Roger Dawson

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Roger Dawson
Roger Dawson 1976
Background information
Birth nameRoger Ward Dawson
Born(1940-03-19)March 19, 1940
OriginSt. Louis, Missouri, USA
GenresMainstream jazz
Avant-garde jazz
Free jazz
Latin jazz
Salsa music
Occupation(s)Conga player, Jazz percussionist, Jazz composer, Bandleader, Disc jockey, Broadcast executive
InstrumentsConga, Percussion
Years active1961–1985

Roger Dawson (born March 19, 1940) is a jazz percussionist, conga drummer, bandleader and jazz composer. He was a leading jazz and salsa disc jockey in the US and acknowledged as at the forefront of New York's salsa music explosion of the seventies and early eighties. He was the creator of the long running "Salsa Meets Jazz" concert series at New York's Village Gate club.

Early life[edit]

The Jazz Monitors 1957

At fourteen, he was influenced by the jazz and Latin music radio shows of Gene Norman over KFI and Chico Sesma respectively on radio station KALI. Roger recalls going to Gene Norman's concerts at the Pasadena Civic Auditorium to see Erroll Garner, Miles Davis with John Coltrane and the "West Coast jazz" sounds of Howard Rumsey's Lighthouse All Stars, Shorty Rogers and the Giants and the Gerry Mulligan, Chet Baker Quartet. Gene Norman also owned "The Crescendo" Jazz club on the Sunset Strip in Hollywood where on his fourteenth birthday Roger met vibraphonist Cal Tjader and the great Cuban Conguero Armando Peraza who so impressed Roger that he pleaded for Peraza to begin teaching him Afro-Cuban conga drum technique.

Dawson transferred to John Muir High School in Pasadena, California where he met fellow students Vibraphonist Bobby Hutcherson, Bassist Herbie Lewis and pianist Nat Brown; with Roger on drums, together they formed a quartet called "The Jazz Monitors" and performed at venues in the Los Angeles area until they graduated from John Muir in 1958.

Early radio career[edit]

Following high school Dawson served in the U.S. Army and was an announcer for the Armed Forces radio network in Europe. On leave in Amsterdam Roger ran into Bob Whitlock, the original bassist for the Gerry Mulligan Quartet who had received a scholarship to the Sorbonne in Paris. Bob and Roger travelled to Paris where Bob brought Dawson into the Blue Note Jazz Club where they performed with bebop pianist Bud Powell.

Leaving the service in 1961 Dawson returned to California and the La Jolla/San Diego area where he went to work for jazz radio station KFMX as a deejay and account executive. In 1963 Roger became the General Manager of San Diego radio station KJLM which he changed to a 24-hour "straight ahead" jazz format changing the call letters to KDIG and won the Billboard Jazz Station award in June 1965.

Jazz and salsa musician[edit]

Roger Dawson with Tito Puente at the Corso Club, New York City, 1976

In November 1966, after a conversation with John Coltrane at the "It Club" in Los Angeles in 1965, Dawson gave up his General Manager radio position and went to New York to play jazz, joining his high school pals Herbie Lewis and Bobby Hutcherson who had moved to New York while he had been in the service. He lived on Harlem's Sugar Hill and pursued his studies of the conga drum and Afro Cuban percussion with Jose Valiente, Carlos Valdes (Patato), Jose Mangual, Frankie Malabe and Milton Cardona. He joined Frankie Dante's Orquesta Flamboyan Salsa group on congas and performed with many of the top salsa bands from Tito Puente (see photo). Machito, Típica 73, Fajardo, Orquesta Broadway, Angel Canales, Dave Valentin, Joe Cuba, Cortijo just to name a few. He co-composed the salsa tune "Iguales" with Rubén Blades that was recorded by Orquesta Guarere.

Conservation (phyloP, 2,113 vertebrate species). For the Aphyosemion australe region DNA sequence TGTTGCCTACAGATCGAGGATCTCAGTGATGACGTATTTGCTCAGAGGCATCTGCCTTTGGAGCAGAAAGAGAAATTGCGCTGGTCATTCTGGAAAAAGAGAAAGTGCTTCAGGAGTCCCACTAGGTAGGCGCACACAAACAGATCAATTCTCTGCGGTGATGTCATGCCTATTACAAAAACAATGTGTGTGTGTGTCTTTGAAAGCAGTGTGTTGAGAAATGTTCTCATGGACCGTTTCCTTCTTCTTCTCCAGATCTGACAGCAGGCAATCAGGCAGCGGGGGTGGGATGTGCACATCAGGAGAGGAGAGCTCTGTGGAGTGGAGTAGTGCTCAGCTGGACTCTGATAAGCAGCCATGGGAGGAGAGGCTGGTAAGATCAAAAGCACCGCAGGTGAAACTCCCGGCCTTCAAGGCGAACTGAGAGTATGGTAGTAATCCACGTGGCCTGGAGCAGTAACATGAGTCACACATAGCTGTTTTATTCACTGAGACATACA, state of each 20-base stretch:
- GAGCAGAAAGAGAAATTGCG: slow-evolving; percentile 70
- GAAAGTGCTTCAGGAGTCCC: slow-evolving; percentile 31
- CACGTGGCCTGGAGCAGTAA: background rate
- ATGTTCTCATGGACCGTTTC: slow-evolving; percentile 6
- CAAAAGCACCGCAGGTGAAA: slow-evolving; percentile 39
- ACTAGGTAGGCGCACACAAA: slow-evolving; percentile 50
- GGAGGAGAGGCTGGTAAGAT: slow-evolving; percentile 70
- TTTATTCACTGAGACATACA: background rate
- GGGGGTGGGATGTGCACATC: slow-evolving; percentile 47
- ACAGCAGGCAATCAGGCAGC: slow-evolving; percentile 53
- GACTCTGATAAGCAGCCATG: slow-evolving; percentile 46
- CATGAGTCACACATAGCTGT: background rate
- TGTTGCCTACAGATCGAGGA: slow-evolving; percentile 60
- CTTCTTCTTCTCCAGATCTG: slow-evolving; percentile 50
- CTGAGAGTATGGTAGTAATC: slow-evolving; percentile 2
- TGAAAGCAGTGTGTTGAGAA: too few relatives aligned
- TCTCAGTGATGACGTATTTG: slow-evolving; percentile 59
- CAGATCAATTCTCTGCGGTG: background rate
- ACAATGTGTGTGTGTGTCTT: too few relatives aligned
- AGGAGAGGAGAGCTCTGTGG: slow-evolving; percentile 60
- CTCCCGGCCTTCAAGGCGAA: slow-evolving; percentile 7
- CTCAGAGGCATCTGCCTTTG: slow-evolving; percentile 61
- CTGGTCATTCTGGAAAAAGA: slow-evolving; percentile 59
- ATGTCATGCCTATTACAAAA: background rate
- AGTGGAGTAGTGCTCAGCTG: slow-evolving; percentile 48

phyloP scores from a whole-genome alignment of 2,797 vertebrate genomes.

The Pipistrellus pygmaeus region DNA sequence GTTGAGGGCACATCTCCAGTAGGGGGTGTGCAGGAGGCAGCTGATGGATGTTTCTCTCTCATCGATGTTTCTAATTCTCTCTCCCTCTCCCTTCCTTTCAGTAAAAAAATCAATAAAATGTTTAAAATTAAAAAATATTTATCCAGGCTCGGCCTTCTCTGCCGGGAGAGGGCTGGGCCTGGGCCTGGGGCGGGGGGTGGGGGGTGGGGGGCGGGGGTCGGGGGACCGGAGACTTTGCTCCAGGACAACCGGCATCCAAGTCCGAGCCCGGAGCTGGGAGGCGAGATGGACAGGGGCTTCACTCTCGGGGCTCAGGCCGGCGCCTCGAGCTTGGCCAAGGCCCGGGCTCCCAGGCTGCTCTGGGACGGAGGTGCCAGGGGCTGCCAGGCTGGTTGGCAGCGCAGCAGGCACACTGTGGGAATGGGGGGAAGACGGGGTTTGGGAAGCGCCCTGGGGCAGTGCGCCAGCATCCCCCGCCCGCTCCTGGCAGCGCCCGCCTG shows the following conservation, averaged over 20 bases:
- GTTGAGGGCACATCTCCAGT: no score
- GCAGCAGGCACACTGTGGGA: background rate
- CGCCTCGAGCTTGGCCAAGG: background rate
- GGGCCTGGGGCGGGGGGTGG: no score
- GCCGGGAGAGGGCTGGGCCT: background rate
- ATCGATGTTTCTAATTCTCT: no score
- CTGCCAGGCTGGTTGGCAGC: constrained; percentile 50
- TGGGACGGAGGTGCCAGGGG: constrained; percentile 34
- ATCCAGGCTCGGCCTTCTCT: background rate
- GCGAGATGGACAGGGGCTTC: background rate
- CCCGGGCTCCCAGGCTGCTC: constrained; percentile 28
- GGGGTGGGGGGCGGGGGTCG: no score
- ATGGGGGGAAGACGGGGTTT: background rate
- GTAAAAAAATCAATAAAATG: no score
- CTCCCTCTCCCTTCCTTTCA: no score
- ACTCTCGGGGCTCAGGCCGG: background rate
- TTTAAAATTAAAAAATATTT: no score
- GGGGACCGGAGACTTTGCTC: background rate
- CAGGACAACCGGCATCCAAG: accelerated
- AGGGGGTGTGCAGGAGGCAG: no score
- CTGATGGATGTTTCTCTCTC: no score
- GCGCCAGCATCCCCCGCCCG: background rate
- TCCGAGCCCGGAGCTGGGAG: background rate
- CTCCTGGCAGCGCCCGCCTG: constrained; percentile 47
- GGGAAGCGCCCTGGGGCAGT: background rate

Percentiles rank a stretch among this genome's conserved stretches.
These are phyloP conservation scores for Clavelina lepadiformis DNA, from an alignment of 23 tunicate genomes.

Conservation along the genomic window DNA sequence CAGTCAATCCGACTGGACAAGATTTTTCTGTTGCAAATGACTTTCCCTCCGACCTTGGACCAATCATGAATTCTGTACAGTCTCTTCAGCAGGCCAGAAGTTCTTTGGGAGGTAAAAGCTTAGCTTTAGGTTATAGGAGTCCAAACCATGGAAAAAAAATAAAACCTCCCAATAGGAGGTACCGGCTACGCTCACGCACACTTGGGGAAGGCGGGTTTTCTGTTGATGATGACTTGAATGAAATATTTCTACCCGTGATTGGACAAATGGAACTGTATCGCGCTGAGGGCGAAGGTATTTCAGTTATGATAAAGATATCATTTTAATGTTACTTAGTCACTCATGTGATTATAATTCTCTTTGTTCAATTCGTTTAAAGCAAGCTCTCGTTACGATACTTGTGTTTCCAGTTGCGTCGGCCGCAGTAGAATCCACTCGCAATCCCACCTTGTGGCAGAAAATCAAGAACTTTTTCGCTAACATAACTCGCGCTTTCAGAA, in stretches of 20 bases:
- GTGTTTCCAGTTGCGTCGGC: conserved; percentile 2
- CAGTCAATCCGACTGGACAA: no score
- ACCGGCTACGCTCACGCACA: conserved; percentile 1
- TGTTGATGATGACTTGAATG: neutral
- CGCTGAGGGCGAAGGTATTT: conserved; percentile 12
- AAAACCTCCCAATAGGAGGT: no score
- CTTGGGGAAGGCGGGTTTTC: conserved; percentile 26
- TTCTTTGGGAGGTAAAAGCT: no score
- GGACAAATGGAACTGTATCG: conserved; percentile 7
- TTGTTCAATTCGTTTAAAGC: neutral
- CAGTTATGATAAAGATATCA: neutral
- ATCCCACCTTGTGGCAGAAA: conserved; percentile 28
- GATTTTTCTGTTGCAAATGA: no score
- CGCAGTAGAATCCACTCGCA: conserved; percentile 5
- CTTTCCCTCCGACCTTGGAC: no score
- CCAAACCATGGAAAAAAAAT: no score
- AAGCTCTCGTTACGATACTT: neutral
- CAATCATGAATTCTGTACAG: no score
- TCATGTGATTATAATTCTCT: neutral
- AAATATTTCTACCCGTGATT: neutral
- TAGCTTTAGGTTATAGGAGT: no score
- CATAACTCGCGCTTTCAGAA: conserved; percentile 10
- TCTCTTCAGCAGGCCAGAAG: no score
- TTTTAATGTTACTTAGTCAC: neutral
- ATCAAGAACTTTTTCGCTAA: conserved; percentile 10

Dawson continued to be active with respect to his jazz roots performing with jazz pianist Ahmad Jamal, Ray Nance, the Gil Evans Orchestra, McCoy Tyner, Roy Haynes, Hannibal Marvin Peterson, Kenny Barron, Billy Harper, Cedar Walton, Herbie Lewis, Freddie Hubbard, Bobby Hutcherson, Sam Rivers, Rashied Ali, Rahsaan Roland Kirk, Hilton Ruiz with George Coleman and toured with jazz saxophonist Archie Shepp in several of Archie's avant-garde bands that featured such players as Jimmy Garrison, Beaver Harris, Dave Burrell, Grachan Moncur III, Walter Davis Jr., Art Taylor, Hilton Ruiz, John Betsch and Santi Debriano; recording with Carla Bley and the Jazz Composers' Orchestra (the epic Escalator over the Hill) with Don Cherry, Charlie Haden, Gato Barbieri, Paul Motian and many others.

Development of an original conga style[edit]

Having started his musical training as a post-bop traps player, arriving in New York in 1965, Dawson combined authentic Afro Cuban technique which he had learned from his studies with Patato Valdes, Armando Peraza, Frankie Malabe, Milton Cardona, Tommy Lopez and others into the jazz idioms of the 1960s and 1970s including the Free Jazz Avant Garde movement started in early 1960s Los Angeles by Ornette Coleman.

The now defunct Slug's, located on East 3rd Street, was the Mecca for these New York Avant Garde musicians and Dawson's long association with Archie Shepp's band at Slug's together with drummer Beaver Harris aggressive high energy percussive forays took the band into exploration of improvised non traditional "rolling" or "rubato" tempos that could surge or recede based upon interaction with the improvisation of the other players. This led Roger to pursue further experimental "free" playing with Sam Rivers, The Jazz Composers Orchestra and the Ted Danial Energy Big Band which performed weekly at Rashied Ali's SoHo Jazz Club "Ali's Alley" during the late 70's.